A Catskill Catalog by Bill Birns

A Catskill Catalog: September 24, 2008

A couple of weeks ago, coming home from a visit with a friend in the Hudson Valley, I visited Slabsides. Slabsides was the Hudson Valley woodland retreat of naturalist and essayist John Burroughs, the Roxbury boy who left our mountains to seek his fortune in the middle of the 19th century and became an icon to millions of nature-observant spiritual seekers at the beginning of the 20th. His picture hangs on the wall behind me as I write this.

A Catskill Catalog: September 17, 2008

Underneath state Route 28, between Margaretville and Arkville, where the Hess gas station and convenience store and the Delaware National Bank of Delhi stand on one side of the road and the Meadows Golf Center on the other, there is a cow pass. A cow pass is a tunnel, and this one, back in the ’50 and ’60s, allowed Glen Vermilyea’s cows to cross safely from the barn on the south side of the road to the pasture on the north side. I walked through it not long ago, although I’m guessing I probably wasn’t supposed to be in there. I’d plead research!

A Catskill Catalog: September 10, 2008

I have on my computer a photo, sent to me by a friend, of former President Bill Clinton, his wife, the junior Senator from New York, and Ike Phillips of Woodstock radio station WDST standing in a crowd of onlookers on Tinker Street in Woodstock. The former President and the Senator came to the Catskills this August in an unannounced visit that was a surprise to most of us and a mountain vacation for them.

A Catskill Catalog: September 3, 2008

In the year 2000, the Village of Margaretville marked the 125th anniversary of the incorporation of the village with a celebration at the old Margaretville pavilion. I served as master of ceremonies, the first choice for the job having turned it down. My role was to make some introductory remarks and introduce the various dignitaries who would offer their own comments. We’d then enjoy some food, beverage, and neighborly conversation.
What do you talk about when trying to sum up 125 years of community life? Being a guy who likes to understand the history of things, I did a little research into the history of Margaretville. That’s when I discovered Dr. Orson M. Allaben, one of those people few remember but to whom many are indebted.

A Catskill Catalog: August 27, 2008

Jay Gould’s reputation in history was shaped on September 24, 1869, one of several “Black Fridays” in American financial history, this one a day when the price of gold dropped over 20 percent from $169 to $135 an ounce. Gould, president of the Erie Railroad, and his partner, Jim Fisk, had begun buying gold in August of that year in an attempt, it was said, to corner the gold market. When the price fell, Jay Gould took much of the blame.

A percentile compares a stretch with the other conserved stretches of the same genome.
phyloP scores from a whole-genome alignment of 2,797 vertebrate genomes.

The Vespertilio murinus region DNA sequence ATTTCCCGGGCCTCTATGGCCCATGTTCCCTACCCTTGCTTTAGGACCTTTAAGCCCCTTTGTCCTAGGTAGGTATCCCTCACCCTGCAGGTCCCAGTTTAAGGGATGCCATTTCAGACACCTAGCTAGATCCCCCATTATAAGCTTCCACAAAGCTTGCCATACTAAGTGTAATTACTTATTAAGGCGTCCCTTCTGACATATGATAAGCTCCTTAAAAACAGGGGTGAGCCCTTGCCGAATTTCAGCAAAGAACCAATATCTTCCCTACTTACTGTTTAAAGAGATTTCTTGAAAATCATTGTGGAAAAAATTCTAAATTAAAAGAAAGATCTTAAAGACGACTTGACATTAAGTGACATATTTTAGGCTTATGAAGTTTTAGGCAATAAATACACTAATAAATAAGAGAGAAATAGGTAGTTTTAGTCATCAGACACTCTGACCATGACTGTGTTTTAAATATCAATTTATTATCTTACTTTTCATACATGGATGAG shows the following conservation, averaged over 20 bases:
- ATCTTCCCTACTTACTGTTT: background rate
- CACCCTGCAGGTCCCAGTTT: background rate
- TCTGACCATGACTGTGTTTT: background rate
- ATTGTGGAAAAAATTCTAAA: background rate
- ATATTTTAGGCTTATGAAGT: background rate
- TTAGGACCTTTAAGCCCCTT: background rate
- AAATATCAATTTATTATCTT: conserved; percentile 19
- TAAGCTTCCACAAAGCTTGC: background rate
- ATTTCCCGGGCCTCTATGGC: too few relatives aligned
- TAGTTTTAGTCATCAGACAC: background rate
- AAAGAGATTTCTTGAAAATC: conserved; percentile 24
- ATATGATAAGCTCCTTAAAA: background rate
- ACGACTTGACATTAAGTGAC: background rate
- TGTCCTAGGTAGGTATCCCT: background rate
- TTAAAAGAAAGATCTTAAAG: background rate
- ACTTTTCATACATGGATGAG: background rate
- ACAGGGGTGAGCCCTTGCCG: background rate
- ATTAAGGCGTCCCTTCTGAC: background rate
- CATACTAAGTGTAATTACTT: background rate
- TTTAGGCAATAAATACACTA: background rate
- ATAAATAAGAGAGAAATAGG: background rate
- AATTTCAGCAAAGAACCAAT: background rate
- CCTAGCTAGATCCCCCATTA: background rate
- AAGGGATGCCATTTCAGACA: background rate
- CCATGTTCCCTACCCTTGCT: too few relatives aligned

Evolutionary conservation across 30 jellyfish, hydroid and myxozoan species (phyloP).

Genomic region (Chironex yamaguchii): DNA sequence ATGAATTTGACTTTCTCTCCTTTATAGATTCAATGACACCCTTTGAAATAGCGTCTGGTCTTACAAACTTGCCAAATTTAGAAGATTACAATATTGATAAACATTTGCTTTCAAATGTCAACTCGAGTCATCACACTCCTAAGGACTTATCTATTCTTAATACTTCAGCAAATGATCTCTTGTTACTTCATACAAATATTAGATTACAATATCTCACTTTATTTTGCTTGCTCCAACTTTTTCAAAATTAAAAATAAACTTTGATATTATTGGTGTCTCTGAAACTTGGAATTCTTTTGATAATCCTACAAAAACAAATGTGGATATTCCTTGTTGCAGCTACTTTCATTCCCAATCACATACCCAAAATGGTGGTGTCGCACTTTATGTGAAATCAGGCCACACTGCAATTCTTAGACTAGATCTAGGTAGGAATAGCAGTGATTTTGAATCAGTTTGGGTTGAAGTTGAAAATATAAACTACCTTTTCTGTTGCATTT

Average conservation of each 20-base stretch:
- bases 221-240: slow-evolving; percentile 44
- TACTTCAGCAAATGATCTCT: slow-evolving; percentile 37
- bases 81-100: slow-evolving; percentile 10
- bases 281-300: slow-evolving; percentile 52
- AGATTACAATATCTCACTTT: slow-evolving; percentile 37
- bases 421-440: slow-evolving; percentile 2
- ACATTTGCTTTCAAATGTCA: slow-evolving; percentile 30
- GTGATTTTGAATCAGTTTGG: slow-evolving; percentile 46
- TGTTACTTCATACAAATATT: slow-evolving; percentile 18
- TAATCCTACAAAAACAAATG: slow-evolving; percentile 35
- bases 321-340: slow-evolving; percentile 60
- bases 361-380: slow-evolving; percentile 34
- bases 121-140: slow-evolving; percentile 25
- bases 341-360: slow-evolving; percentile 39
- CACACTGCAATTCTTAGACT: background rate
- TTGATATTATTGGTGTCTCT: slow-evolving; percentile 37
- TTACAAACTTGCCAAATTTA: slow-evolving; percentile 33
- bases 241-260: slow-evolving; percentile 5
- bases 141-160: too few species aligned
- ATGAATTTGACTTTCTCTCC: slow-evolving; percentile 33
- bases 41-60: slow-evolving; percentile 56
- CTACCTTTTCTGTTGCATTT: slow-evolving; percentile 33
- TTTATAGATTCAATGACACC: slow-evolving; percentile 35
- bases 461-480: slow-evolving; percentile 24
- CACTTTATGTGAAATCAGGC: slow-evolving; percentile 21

A Catskill Catalog: August 20, 2008

What’s the highest mountain in the Catskills? How many Catskill peaks exceed 3,500 feet? How many people have climbed them all?
The answers to these questions are tied up with the Catskill 3,500 Club, the leading hiking organization devoted specifically to climbing our mountains. Founded in 1962, the Catskill 3,500 Club is open to anyone who meets the club’s strenuous requirements of outdoor accomplishment.

A Catskill Catalog: August 13, 2008

The Catskills were once an experiment in American feudalism. The experiment failed, thankfully, but it is useful to remember that many of our homes, fields, woods and farms were once the property of fabulously wealthy men who rented out parts of their great estates to tenants, who owed them yearly payment in both goods and service.

A Catskill Catalog: August 6, 2008

My father was in the leather trade. His narrow wooden warehouse and office was on Gold Street, downtown by the Brooklyn Bridge, in an area of Manhattan known as the Swamp. As a small boy exploring piles of soles and heels and leather strapping, I never imagined the connection between that place in the city and my future home here in the Catskills.

A Catskill Catalog: July 30, 2008

Donald W. Bouton of Greene County’s Halcott Center has written and published a wonderful memoir chronicling the changes in Catskill Mountain life over the 150 years of the family farm. Don’s great-grandfather settled in the Halcott Valley in the 1850s. His grandfather, father, children and grandchildren have all made a home – and a life - in what Don lovingly calls “this special place in the Catskills.”

A Catskill Catalog: July 23, 2008

For years, my brother in Philadelphia and I have talked – it’s always been just talk – about taking a raft down the Delaware from my house to his house. While the rain that falls on my roof soon swells the river that runs by his, those who patrol the New York City reservoirs would certainly not welcome our raft. It’s merely a fantasy.

Syndicate content